10 Things Immigrant Families Should Know About the Marketplace Coverage

Immigrant families can find affordable health coverage options in the Marketplace program. If you’ve recently relocated to the United States and have a change in your immigration status, below are ten points you need to know about Marketplace coverage:

1) To purchase a private health plan through the Marketplace program, you must be a U.S. resident or be legally present in the country. Find out the complete list of immigration statuses that are eligible for Marketplace coverage.

2) If you have recently obtained U.S. citizenship or changed your immigration status, you may be eligible for SEP (Special Enrollment Period). See if you can sign up for a Marketplace health plan outside of Open Enrollment.

3) You can purchase private health insurance through the Marketplace if you are a lawfully present immigrant. Also, you might be eligible for reduced monthly premiums and out-of-pocket expenses based on your household income. If you make less than $11,490 ($23,550 for the family of four) and don’t qualify for Medicaid, you may still be able to get low-cost coverage through the ACA Marketplace.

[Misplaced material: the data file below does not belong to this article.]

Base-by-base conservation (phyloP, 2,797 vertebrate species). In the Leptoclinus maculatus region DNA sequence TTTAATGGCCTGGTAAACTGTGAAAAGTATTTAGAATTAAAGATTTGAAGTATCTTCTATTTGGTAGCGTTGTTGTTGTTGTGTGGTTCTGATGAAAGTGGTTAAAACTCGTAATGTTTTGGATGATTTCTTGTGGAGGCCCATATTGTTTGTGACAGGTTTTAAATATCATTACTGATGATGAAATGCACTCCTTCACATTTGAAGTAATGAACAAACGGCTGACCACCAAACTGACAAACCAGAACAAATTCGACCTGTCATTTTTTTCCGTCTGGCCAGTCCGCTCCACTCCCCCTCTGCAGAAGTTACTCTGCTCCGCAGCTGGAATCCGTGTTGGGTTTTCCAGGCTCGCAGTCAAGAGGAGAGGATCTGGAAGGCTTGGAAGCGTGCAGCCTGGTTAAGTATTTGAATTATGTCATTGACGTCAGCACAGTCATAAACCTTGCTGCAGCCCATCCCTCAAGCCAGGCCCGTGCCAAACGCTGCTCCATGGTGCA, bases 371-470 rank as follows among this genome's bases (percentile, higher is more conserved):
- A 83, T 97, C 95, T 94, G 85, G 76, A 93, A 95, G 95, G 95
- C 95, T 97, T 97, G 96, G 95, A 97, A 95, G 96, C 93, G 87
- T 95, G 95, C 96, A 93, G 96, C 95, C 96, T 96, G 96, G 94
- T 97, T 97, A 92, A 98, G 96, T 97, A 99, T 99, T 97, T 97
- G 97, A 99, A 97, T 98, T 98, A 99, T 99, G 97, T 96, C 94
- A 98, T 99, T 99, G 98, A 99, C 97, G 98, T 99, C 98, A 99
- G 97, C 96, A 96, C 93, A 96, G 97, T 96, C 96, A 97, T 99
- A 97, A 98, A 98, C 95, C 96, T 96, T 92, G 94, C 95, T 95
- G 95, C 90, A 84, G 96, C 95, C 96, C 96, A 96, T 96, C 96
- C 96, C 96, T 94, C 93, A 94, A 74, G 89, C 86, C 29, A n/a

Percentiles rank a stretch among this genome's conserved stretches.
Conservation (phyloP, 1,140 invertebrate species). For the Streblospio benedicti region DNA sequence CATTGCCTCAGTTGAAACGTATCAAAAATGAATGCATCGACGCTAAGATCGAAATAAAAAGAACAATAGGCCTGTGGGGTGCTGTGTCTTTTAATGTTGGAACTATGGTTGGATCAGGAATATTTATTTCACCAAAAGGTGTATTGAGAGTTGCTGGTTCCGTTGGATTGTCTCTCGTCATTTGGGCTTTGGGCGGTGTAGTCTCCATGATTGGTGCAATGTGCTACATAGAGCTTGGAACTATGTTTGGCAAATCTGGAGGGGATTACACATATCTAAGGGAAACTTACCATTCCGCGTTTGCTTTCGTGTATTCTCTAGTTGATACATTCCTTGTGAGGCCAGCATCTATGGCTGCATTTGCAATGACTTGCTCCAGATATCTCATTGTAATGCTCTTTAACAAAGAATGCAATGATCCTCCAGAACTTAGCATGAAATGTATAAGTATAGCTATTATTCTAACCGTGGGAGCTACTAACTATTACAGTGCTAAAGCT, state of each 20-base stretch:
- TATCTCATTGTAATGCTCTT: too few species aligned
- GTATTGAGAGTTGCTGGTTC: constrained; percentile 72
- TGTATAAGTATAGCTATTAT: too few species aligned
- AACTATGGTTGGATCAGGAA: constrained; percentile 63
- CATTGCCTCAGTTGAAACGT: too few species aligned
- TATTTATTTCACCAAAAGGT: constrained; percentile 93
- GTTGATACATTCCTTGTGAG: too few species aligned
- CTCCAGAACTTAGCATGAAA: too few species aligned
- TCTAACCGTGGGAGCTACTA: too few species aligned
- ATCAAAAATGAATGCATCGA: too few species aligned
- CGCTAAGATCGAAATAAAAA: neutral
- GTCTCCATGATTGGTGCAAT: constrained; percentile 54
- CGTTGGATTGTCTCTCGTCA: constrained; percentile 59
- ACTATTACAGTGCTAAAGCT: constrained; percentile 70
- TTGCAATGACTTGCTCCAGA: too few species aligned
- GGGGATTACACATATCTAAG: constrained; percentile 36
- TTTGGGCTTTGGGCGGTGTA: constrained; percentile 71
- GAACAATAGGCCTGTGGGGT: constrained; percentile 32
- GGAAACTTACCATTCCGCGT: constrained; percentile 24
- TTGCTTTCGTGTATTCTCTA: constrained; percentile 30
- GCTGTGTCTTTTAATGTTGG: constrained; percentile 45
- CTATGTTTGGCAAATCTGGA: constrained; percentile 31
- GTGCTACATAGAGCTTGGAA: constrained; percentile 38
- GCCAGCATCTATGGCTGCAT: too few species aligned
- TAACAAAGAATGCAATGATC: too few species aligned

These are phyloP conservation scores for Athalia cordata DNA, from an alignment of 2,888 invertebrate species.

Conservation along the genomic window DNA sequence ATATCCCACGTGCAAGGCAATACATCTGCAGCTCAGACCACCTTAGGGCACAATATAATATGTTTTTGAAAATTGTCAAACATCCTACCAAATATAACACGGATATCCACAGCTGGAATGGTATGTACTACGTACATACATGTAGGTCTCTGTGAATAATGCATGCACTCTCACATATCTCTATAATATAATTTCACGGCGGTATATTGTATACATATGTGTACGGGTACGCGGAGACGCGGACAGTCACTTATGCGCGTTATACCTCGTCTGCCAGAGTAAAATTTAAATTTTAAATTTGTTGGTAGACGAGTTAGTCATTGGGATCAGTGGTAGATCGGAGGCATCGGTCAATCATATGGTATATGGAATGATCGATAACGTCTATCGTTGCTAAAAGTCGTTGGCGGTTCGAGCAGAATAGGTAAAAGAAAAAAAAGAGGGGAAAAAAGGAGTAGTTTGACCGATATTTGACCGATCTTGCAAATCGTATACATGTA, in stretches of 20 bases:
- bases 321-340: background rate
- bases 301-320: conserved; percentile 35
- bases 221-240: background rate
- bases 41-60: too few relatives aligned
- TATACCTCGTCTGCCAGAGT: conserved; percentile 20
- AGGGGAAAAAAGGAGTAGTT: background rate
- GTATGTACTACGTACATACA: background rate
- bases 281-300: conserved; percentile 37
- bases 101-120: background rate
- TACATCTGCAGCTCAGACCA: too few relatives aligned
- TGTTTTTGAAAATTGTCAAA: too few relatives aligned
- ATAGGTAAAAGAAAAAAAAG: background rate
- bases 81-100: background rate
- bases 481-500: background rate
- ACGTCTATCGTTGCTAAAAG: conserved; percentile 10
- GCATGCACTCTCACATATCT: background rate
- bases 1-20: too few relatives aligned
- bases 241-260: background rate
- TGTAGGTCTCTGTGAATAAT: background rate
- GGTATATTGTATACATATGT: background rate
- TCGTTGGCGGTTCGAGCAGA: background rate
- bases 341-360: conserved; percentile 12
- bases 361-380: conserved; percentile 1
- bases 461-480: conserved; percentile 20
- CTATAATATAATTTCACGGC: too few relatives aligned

4) You may be eligible for Medicaid and CHIP (Children’s Health Insurance Program) coverage if you are a “qualified non-citizen” and meet your state’s income eligibility rules. Visit the health insurance online portals to discover the list of “qualified non-citizen” statuses.

5) There may be a 5-year waiting period to get Medicaid and CHIP coverage. This means you need to wait five years after receiving “qualified” immigration status to be eligible for Medicaid and the CHIP program. See a list of exceptions to this 5-year waiting period and other important details here.

6) Many immigrant families have “mixed status,” which means that members have different immigration and citizenship statuses. Mixed-status families can only apply for a tax obligation credit or reduced out-of-pocket expenses for private insurance when they become eligible for Marketplace plan, Medicaid, or CHIP coverage. Family members who are not submitting applications for health insurance will not be asked if they have qualified immigration status.

7) Federal and country Marketplaces, as well as state Medicaid and CHIP companies, are not allowed to request information about the citizenship or immigration status of any family or household members who are not applying for health insurance.

8) States cannot deny you benefits because a family member or household member who is not buying coverage has not provided proof of citizenship or immigration status.

9) The information you provide to the Marketplace agency will not be used for immigration enforcement.

10) If you are not qualified for Marketplace coverage or cannot afford a health plan, you can obtain low-cost medical care at a community health center near you. Community health centers offer primary care services to all residents in the provider’s area, including immigrant families.